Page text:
I've been a silent follower of the forum for a while, and now that the journey is complete I'd like to give back to the community and share my experience. I do so hoping that others will find inspiration and courage in my story, as I have been inspired by so many great stories I've read here.
Executive summary: if I, a non-native English speaker with less than average quant skills, with no formal training in English at all, and quite some years away from my last academic foray, can get a 750, anyone can do it, period.
About me: 29 yrs old, non-native English speaker, hailing from Romania.
My GMAT preparation effort started on July 27th (a little less than 8 weeks of study), when I took the Knewton
diagnostic exam, without any prior preparation.
Let me just say this upfront: I SUCKED.
Math was never my strength, and whatever quant skills I had back in college, they were gone. I scored an appalling 590 (31, 42), which was a bit of a wake up call. I expected my score to be less-than-stellar, but 590 was really awful. My verbal skills were good, but needed some polish nonetheless.
Reeling from the shock, I immediately did two things which I believe did the most to change the course of my journey: I signed up for Knewton
's GMAT Prep course, and I took almost 4 weeks of leave from work.
, I could not have made a better choice. Its thorough, no-nonsense approach covers everything you need to know in a structured manner. It basically built me up, both in terms of knowledge and in terms of confidence, since I didn't feel alone in the struggle anymore. Therefore, I wholeheartedly recommend Knewton
to anyone studying for the GMAT, and I'd like to take a moment to thank Chris Wu for his patience and excellent teaching skills.
To be fair, a lot of my time was invested in brushing up my math. I did pick up some new things on SC/CR from Knewton
, but my RC was very high from the beginning (I rarely missed one-two questions per sitting). I'm not sure why though; perhaps it is because I used to read a lot of English literature some years ago.
Anyway, I spent the next 4 weeks immersed in GMAT materials. I had two 3-hour live classes per week, and a LOT of homework and assessments both before and after the class. Really, if you take Knewton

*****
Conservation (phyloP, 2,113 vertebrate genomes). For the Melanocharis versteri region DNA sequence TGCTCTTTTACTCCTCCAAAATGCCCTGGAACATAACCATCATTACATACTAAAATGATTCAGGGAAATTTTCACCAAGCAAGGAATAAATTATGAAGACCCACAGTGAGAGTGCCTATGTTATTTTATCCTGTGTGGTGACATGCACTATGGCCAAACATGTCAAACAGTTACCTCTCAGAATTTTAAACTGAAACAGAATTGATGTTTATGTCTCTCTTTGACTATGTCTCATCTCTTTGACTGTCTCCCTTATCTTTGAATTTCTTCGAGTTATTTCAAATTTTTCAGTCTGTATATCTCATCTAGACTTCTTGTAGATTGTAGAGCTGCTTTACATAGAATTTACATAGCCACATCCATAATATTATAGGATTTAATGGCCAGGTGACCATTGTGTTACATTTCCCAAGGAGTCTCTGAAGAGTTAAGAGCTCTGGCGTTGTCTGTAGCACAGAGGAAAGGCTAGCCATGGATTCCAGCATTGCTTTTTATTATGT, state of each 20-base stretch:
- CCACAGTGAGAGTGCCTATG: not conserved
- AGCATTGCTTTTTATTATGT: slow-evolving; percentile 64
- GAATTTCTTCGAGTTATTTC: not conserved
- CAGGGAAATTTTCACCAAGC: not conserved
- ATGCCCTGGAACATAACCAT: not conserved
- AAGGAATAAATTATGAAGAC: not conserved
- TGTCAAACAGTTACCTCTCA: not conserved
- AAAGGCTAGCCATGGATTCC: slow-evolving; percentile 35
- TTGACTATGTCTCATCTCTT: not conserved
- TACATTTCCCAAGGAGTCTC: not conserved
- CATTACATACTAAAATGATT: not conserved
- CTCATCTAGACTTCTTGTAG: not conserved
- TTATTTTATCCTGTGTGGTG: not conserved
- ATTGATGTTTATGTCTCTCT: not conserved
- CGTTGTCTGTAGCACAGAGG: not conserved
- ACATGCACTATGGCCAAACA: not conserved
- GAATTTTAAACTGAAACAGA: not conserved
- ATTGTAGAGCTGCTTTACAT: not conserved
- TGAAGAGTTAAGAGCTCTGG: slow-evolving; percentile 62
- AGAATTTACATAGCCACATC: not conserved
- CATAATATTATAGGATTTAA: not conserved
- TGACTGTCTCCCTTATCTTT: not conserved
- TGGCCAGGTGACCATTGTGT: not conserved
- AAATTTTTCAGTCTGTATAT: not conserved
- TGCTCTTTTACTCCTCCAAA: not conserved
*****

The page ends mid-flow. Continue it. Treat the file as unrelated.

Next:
, expect to invest a significant amount of time. You will literally do hundreds and hundreds of questions, assessments, re-assessments, etc. Overall, I believe I spent an average of 3-4 hours per day, maybe more, reading, learning, taking tests.
My test scores are:
: 590 (31, 42)Knewton
#1: 650 (40, 41)Knewton
#2: 700 (44, 42)Knewton
#3: 640 (36, 43)Knewton
#4: 660 (41, 41)
GMATPrep 1: 730 (48, 42)
GMATPrep 2: 700 (did not record Q and V scores)
GMATPrep 1: 770 (retake, did not record Q and V scores)
I can definitely confirm that GMATPrep is the best predictor of your results, and it comes closest to the real thing. I found Knewton
's exams to be quite a bit more difficult than the real thing, especially in quant. I'm sure it's meant to be this way, and given my results, I have no reason to complain. Just be aware of this fact and if you score lower than expected in a Knewton
test, don't let it demoralize you; you'll probably do significantly better on test day.
Books used: OG11
, GMAT Quant Review, GMAT Verbal Review, MGMAT SC
's GMAT 800
. As you can see, the book list is pretty standard, no fancy stuff. I didn't even get the chance to open the Verbal Review and the SC Guide, unfortunately.
My whole strategy was based on the fact that I already had very strong verbal skills to begin with. I felt that it would make little economic sense to try and improve further in verbal, but given the limited time to Round 1, I would be better off investing in bringing the quant skills up to a reasonable level. In practice, this translated to (1) go through all Knewton